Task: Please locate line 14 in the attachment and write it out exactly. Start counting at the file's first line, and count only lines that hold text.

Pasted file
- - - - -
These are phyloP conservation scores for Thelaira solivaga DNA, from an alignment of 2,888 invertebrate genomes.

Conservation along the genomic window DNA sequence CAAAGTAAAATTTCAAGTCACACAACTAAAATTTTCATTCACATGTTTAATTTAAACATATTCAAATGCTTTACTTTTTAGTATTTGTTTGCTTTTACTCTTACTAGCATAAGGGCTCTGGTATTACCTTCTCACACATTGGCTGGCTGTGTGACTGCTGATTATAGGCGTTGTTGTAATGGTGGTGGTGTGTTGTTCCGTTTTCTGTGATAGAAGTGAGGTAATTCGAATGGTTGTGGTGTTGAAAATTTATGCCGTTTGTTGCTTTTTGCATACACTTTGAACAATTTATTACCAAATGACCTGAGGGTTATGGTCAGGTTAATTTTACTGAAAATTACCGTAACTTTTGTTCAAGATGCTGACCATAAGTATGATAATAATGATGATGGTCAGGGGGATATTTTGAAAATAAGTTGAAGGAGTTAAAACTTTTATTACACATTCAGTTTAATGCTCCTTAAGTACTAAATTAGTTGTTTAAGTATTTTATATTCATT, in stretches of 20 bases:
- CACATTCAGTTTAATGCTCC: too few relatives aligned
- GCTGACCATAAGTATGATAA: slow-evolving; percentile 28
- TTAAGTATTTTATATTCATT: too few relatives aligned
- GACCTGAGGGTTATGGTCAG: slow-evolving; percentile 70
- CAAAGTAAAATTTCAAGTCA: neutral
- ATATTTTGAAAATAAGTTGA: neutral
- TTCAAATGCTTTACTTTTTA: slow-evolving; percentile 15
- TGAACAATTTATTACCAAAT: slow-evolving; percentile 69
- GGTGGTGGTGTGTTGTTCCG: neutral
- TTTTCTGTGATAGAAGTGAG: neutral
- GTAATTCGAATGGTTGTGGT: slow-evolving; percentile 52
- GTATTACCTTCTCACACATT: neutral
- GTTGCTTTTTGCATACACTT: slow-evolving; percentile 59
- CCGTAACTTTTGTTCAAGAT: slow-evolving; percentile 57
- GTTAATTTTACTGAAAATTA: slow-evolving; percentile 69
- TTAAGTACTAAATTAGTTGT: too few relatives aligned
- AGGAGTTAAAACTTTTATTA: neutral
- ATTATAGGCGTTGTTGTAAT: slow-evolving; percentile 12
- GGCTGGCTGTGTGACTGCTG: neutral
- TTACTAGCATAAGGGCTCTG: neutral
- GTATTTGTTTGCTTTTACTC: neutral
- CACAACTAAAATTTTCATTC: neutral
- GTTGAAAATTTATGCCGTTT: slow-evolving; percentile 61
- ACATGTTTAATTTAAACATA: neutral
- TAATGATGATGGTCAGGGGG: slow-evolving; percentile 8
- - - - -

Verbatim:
- GTATTACCTTCTCACACATT: neutral